Cultural diversity 
Thanks to Frankfurt’s central situation within Europe, the city quickly became a hub of international trade from its earliest days. As a result, it has a long history of rich cultural diversity. Since Frankfurt’s citizens travelled widely, they also developed a keen interest in the core scholarly and scientific issues of their day. That interest is reflected in the Weltkulturen Museum’s collection, which today facilitates and supports the museum’s role as a key location for intercultural exchanges and insights.

Fascinating collection
The collection of the Frankfurt Weltkulturen Museum comprises about 65,000 objects from across the continents and island states, 100,000 ethnographic photographs and films, and library holdings of 50,000 international books and journals. The holdings cover a wide period, including prehistoric artefacts, individual collections from the eighteenth, nineteenth, and twentieth centuries, as well as pieces newly acquired this century. These objects not only tell fascinating stories from their societies of origin, but are also valuable sources for Frankfurt’s history of science and the present production of knowledge. Since the 1970s, the work of the museum has addressed such issues as non-western aesthetics and definitions of art. In 1985, this led to a major focus on collecting contemporary art from outside Europe. Today, the museum's holdings include a significant number of art works by renowned international artists from Oceania, Africa, Southeast Asia, and the Americas, in addition to the corresponding collections of artefacts.

Interdisciplinary approaches
The Weltkulturen Museum sees itself as a location for interdisciplinary cooperation. As evident in modern societies, there is an intimate connection between people and things with material objects playing a major role in initiating cultural change. Using an interdisciplinary approach and working with scholars and artists, the ethnological issues related to and arising from the collection’s artefacts are further defined and developed. This process encourages new perspectives on ethnographical objects as central and universal bearers of knowledge, enhancing both an awareness of changes in meaning and the topicality of ethnological collections in our own society and globally.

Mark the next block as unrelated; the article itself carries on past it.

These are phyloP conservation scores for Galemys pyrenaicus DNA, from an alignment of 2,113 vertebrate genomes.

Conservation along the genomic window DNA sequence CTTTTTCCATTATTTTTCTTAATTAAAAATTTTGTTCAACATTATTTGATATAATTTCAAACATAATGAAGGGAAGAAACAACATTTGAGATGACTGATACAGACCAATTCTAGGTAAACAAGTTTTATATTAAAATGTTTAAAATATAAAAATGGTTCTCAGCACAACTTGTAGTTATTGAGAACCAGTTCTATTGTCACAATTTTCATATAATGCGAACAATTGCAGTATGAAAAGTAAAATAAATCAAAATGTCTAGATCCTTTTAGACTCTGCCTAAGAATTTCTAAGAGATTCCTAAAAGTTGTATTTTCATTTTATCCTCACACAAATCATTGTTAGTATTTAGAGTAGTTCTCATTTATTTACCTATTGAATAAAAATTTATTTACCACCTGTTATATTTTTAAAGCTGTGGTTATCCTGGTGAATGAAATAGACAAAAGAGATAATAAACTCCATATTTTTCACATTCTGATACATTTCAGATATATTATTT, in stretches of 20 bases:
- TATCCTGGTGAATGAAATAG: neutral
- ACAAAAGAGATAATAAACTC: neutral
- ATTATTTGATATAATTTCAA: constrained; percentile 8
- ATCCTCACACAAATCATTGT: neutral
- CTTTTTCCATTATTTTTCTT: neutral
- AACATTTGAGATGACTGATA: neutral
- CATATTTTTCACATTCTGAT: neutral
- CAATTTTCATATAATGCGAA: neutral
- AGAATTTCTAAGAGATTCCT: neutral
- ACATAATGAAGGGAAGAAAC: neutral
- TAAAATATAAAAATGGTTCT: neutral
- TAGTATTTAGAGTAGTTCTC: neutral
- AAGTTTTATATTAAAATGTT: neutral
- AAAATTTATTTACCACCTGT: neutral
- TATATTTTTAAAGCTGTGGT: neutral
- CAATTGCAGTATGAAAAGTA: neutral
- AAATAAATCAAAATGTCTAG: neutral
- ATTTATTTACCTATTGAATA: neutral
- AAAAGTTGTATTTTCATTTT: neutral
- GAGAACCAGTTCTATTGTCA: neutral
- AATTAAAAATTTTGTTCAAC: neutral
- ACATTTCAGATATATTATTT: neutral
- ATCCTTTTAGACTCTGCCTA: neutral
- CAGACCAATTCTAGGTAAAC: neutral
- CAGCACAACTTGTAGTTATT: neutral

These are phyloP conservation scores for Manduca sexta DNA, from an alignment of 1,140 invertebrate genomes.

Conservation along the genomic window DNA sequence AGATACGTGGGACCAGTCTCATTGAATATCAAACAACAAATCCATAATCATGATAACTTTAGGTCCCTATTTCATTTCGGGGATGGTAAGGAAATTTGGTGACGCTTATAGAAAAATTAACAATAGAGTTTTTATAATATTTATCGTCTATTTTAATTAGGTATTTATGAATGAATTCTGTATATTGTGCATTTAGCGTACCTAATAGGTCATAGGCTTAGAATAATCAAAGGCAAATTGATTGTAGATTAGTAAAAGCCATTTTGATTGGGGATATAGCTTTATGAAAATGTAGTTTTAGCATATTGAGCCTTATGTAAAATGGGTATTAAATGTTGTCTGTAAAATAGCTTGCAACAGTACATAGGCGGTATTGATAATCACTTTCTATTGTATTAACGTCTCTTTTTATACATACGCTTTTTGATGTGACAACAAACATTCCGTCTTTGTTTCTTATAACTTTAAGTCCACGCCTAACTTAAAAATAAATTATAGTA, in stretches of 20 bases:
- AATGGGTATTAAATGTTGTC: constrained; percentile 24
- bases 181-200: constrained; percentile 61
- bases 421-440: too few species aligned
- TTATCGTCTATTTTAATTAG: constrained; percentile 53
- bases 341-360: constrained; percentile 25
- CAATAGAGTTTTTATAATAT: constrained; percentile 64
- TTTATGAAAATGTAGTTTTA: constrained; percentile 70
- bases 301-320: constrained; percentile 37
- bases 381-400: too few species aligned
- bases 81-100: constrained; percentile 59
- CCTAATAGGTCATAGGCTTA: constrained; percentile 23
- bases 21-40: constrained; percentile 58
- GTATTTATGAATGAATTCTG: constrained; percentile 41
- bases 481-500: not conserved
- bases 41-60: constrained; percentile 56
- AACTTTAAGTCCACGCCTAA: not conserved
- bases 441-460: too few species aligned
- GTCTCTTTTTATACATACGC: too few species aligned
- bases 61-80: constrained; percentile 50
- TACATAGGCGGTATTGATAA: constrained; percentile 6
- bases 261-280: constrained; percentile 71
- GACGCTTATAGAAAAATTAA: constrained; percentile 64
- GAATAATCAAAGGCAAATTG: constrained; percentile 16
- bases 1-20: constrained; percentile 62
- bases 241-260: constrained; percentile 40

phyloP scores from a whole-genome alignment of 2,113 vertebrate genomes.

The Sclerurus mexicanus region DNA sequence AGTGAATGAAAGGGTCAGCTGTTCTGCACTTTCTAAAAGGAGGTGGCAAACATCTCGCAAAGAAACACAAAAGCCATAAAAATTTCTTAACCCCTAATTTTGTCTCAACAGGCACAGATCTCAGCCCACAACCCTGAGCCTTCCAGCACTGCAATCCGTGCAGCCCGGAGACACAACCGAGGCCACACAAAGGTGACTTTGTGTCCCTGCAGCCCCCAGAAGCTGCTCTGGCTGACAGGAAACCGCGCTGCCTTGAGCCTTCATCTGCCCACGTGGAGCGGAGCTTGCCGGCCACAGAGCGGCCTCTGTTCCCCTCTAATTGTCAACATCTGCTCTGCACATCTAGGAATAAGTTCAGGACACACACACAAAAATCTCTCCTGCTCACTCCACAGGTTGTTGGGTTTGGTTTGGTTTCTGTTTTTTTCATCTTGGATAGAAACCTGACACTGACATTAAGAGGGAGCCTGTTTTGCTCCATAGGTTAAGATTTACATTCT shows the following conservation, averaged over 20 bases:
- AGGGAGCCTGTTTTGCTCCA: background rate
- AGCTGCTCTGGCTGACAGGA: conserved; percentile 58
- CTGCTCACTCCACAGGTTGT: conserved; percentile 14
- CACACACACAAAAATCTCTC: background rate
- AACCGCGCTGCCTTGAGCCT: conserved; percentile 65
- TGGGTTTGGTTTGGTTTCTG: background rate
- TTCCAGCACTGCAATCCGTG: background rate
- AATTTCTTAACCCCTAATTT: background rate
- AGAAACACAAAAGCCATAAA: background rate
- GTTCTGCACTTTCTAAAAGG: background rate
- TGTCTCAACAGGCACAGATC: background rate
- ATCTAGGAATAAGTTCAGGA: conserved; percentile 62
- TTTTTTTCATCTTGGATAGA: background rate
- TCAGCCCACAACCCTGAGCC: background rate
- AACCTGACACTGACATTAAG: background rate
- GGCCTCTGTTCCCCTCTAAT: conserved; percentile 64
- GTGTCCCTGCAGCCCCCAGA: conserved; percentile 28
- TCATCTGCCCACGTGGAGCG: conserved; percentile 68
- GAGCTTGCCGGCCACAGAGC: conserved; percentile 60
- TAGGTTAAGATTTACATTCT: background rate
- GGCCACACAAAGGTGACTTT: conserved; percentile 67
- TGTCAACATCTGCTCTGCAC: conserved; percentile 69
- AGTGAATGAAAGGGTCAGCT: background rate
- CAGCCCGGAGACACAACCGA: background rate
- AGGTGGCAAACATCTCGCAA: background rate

Education as a key concern
In the Weltkulturen Museum, experimentation and educational work are inextricably linked. Our multifaceted range of education services, along with various series of public events, addresses people of all ages and promotes transcultural thinking with great relevance to contemporary life. Also the youngest visitors are invited to to explore the museum’s collections and their own culturally diverse city.

International presence
With its interdisciplinary exchanges with artists and scholars, its international contacts and cooperation projects with museums, universities, art schools and other cultural institutions, the Weltkulturen Museum expands its potential audience within Frankfurt while also enhancing its appeal for an international public, tourists and visitors of the Frankfurt trade fairs.

The Museumsufer location
The Weltkulturen Museum is located at the heart of Frankfurt’s museum quarter, the “Museumsufer” embankment of the River Main. Its immediate neighbours are the Museum of Applied Art, the German Architecture Museum and the German Film Museum, adding a further dimension to the interdisciplinarity of the Weltkulturen Museum’s programme. This setting, embedded in a range of other institutions, allows visitors an even more intensive encounter with the themes and questions addressed in the Weltkulturen Museum, and promotes the idea of the museum visit as an individual research expedition.